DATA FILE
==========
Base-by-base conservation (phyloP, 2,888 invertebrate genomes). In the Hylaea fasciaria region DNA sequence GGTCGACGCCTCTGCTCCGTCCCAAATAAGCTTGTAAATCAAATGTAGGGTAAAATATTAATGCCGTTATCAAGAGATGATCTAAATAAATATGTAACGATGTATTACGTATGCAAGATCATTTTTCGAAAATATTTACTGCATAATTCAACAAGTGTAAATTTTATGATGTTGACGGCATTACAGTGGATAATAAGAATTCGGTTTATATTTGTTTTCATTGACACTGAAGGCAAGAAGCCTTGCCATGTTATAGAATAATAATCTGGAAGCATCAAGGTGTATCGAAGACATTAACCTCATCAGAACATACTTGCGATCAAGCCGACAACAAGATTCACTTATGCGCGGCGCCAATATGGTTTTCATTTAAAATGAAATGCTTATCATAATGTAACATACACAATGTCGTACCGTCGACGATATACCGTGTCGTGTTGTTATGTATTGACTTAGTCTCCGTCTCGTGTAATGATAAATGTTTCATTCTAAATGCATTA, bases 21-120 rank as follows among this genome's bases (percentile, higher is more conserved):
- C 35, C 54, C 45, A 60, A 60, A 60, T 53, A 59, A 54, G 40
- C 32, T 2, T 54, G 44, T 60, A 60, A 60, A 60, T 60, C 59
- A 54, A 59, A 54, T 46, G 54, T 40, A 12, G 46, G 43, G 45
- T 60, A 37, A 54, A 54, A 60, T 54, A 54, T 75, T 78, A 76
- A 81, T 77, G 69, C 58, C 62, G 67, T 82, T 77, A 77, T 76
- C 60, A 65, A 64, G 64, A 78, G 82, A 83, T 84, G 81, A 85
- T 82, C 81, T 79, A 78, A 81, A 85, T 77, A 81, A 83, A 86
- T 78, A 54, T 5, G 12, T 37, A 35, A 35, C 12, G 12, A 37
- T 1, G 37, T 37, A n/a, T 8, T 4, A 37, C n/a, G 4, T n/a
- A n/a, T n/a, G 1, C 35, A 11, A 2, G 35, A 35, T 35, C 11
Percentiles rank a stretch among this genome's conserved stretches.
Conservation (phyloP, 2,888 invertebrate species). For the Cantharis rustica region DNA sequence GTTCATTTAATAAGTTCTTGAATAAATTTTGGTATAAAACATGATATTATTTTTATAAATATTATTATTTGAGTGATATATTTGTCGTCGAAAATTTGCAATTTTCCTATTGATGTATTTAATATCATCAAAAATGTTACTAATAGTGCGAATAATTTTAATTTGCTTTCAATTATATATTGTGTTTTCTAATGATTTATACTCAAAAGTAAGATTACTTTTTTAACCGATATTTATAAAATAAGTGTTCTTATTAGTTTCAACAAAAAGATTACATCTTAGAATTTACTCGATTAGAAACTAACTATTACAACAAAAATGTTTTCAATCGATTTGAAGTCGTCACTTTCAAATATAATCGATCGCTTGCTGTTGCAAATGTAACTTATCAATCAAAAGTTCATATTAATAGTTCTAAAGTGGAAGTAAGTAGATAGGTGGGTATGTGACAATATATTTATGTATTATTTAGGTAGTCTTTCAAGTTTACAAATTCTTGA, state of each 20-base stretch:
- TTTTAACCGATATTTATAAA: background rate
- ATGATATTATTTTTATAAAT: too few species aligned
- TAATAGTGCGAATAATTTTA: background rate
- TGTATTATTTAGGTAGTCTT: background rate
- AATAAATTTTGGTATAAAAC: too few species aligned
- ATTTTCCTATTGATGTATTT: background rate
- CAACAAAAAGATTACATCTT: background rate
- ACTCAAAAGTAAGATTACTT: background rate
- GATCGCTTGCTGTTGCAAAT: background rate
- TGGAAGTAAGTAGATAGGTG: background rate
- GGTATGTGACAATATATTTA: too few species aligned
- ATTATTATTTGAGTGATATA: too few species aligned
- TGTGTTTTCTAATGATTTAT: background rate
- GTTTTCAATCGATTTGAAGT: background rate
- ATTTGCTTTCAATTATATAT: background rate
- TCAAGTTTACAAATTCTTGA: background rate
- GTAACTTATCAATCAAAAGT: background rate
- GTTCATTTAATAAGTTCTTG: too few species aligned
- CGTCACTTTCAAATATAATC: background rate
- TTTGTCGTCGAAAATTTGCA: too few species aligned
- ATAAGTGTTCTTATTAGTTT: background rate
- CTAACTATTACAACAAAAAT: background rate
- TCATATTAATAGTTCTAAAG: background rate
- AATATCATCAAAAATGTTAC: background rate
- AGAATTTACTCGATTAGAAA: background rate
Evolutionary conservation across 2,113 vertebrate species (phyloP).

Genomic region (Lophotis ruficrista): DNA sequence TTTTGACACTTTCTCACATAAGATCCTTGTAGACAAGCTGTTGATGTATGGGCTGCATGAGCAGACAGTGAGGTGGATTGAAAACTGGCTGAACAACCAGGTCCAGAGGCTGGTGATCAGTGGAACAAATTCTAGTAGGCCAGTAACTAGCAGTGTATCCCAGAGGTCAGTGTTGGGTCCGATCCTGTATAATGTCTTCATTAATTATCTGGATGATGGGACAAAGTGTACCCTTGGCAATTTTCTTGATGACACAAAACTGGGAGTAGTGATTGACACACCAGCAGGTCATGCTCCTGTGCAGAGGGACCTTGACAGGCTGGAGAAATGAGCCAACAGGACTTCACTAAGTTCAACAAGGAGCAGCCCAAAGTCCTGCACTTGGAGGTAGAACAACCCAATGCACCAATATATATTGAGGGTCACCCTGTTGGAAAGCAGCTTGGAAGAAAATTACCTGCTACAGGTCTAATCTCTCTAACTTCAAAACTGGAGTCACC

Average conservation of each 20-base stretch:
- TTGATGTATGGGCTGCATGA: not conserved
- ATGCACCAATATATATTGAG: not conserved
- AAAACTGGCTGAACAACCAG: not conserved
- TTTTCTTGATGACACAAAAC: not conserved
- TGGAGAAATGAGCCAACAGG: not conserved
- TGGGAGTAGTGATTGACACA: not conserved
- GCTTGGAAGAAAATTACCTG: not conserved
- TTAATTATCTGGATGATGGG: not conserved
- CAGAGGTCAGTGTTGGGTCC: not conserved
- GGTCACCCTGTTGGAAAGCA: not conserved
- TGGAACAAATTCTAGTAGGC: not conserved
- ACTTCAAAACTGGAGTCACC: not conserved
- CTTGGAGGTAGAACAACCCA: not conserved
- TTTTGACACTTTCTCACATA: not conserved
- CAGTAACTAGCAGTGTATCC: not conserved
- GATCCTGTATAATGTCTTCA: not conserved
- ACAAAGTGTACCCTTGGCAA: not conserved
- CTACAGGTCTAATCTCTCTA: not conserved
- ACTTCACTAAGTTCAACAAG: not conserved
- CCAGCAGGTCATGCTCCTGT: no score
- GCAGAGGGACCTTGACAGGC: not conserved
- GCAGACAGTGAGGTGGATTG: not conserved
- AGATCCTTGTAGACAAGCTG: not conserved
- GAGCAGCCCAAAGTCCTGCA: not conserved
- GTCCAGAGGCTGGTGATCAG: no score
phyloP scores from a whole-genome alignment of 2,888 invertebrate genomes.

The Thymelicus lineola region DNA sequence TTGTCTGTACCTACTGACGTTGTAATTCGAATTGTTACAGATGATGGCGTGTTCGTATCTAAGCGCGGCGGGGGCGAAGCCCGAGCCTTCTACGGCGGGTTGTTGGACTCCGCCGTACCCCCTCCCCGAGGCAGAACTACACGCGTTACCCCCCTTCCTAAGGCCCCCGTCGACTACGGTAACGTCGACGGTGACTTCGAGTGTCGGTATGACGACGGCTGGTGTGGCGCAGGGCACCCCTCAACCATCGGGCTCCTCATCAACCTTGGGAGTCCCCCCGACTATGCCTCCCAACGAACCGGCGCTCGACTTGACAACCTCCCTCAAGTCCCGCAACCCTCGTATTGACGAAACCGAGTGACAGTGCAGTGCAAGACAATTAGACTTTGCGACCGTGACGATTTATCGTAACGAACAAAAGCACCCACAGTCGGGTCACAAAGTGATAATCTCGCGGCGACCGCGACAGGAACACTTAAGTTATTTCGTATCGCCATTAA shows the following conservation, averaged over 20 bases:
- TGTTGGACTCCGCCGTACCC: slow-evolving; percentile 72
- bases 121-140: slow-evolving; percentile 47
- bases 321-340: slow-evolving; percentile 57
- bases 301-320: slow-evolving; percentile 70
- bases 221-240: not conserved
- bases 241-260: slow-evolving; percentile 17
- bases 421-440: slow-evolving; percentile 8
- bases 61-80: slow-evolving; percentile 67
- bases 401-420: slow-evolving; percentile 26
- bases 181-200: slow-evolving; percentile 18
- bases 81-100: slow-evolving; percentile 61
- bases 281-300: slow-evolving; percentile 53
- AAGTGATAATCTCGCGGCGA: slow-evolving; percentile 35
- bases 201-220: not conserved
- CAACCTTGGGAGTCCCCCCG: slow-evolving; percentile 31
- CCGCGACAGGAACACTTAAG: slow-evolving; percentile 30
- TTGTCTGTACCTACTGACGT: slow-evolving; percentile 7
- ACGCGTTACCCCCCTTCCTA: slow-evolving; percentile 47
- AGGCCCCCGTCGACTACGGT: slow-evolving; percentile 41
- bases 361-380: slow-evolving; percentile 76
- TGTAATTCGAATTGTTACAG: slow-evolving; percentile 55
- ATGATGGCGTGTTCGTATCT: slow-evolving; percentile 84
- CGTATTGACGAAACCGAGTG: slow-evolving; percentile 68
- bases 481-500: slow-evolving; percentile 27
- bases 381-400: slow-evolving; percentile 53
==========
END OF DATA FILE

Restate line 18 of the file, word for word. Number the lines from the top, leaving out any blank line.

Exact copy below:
- AATAAATTTTGGTATAAAAC: too few species aligned